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Safety-Net Hospitals Adapt to Difficult Times by Investing in Health IT and Integrated Care

By Rebecca Adams, CQ HealthBeat Associate Editor

August 7, 2012 -- Safety net hospitals face fiscal challenges that will force them to change the way they do business, according to a pair of studies in the journal Health Affairs.

One report, led by Harvard University researchers, examined the characteristics of 150 safety net hospitals from 2003 to 2007. The researchers were surprised by their finding that the hospitals that were directly overseen by politicians and those in highly competitive markets were the most profitable.

Another study, led by Urban Institute fellows, examined the way that five safety net hospitals are coping with changes in the health care system.

The first study found that even though public hospitals have lower profit margins than private for-profit institutions, some of the most financially secure safety net hospitals were those governed by elected officials. That was partly because the hospitals were supported by state, local and federal governments. But that aid is more difficult to find when government budgets are strained, as is the case now.

Separately, safety-net hospitals face Medicare and Medicaid cuts stemming from the 2010 health care law (PL 111-148, PL 111-152), including a 75 percent reduction in Medicare disproportionate share payments in 2014.

"Safety-net hospitals face a new market reality," said the study, which was written by Harvard School of Public Health professor Nancy Kane and others. "The economic downturn, slow recovery, and politics of deficit reduction erode the ability of local governments to support the safety net. Safety net hospitals that have not focused on cost control, quality improvement or services that attract insured patients will face increasing financial and competitive pressure."

The analysis concluded that "the adverse consequences of public hospital failure may be serious and long lasting." While the study outlined the problems safety net hospitals face, it did not offer specific solutions.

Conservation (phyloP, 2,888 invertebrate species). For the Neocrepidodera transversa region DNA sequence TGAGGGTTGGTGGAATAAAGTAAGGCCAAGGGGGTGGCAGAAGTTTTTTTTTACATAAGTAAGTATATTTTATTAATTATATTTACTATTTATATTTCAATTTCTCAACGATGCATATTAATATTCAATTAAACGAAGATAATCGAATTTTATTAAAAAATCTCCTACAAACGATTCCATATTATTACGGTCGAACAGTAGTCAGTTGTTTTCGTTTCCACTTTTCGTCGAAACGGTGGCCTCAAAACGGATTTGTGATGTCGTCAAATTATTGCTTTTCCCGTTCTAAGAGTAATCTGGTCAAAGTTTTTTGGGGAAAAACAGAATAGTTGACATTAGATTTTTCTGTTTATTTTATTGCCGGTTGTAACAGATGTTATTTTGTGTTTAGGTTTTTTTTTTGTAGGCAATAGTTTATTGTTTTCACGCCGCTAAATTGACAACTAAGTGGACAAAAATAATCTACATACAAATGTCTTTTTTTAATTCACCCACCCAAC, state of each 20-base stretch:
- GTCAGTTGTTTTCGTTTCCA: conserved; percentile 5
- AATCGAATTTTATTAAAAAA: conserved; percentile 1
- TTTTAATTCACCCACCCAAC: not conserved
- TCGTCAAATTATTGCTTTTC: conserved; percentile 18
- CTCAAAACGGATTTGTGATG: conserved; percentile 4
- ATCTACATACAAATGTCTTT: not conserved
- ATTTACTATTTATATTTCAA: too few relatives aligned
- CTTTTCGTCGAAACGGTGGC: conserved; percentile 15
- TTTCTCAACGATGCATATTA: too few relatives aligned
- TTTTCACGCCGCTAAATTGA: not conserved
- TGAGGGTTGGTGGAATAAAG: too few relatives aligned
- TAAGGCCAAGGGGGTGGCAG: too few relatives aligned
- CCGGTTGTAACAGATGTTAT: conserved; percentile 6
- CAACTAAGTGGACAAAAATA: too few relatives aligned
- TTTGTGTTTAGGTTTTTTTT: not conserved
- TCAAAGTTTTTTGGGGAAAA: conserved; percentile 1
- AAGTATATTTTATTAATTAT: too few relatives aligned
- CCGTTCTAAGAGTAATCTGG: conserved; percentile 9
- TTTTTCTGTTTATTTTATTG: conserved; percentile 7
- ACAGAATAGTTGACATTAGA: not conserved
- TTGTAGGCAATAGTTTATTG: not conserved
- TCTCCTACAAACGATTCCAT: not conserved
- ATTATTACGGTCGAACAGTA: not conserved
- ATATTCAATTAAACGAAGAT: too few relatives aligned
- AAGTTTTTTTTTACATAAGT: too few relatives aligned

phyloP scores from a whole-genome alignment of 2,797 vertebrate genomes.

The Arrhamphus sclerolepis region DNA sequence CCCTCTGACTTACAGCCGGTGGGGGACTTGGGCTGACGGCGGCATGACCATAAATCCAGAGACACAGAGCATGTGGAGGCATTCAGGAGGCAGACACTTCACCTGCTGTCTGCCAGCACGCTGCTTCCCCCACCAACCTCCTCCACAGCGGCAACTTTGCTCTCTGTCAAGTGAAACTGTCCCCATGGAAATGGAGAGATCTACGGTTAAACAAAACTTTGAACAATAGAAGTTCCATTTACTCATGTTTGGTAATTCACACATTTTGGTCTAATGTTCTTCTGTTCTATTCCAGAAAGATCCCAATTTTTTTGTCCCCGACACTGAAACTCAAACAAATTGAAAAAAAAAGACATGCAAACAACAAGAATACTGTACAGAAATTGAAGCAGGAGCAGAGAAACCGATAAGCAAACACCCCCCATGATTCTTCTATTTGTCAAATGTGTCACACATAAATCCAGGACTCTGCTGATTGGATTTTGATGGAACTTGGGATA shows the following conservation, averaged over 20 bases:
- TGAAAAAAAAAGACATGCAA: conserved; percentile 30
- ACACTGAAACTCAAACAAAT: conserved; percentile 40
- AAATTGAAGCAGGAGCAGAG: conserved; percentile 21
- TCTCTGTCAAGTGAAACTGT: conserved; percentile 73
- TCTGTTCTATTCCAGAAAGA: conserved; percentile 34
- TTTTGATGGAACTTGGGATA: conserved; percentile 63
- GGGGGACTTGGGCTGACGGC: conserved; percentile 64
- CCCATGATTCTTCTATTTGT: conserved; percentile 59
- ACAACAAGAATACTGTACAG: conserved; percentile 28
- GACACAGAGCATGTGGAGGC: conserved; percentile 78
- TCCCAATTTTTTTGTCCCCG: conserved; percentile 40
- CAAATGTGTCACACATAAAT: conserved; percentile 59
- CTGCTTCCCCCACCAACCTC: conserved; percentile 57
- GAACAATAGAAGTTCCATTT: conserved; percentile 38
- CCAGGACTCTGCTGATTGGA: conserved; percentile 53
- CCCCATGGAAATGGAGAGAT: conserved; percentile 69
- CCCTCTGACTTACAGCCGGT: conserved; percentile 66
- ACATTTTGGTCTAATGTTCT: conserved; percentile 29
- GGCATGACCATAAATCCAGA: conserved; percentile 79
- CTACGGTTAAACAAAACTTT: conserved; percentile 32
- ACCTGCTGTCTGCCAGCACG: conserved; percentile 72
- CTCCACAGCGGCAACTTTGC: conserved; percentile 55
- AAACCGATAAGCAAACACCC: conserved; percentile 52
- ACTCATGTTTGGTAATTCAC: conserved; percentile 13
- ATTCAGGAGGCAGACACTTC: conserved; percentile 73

The other study examined how five hospitals were preparing for the changes. Between September 2010 and January 2011, the authors visited five hospitals—Bellevue Hospital Center in New York City; Denver Health Medical Center; Parkland Health and Hospital System in Dallas; San Francisco General Hospital; and Virginia Commonwealth University Health System in Richmond. The authors wrote that the hospitals in the study were selected after a review of financial data from the National Association of Public Hospitals and Health Systems.

Officials with the hospitals reported that health information technology and integrated systems of care improved their ability to withstand lower levels of government funding. Integrated care gave the hospitals increased purchasing power, the authors said.

The study said that Denver Health, Bellevue, and Parkland also have benefitted from implementing variations of a strategy based on the Toyota production system known as "lean performance improvement." The technique seeks to eliminate the use of resources for any goal that does not clearly create value for customers.

At Virginia Commonwealth, the hospital invested in specialized beds to reduce bedsores, decreasing the length of hospital stays.

"The study hospitals' preparations for reform include improving the efficiency and quality of care delivery; investing in the systems, staffing, and physical environment needed to retain current patients and attract newly insured patients; and laying the groundwork for accountable care organizations and new payment systems," said the study's authors.

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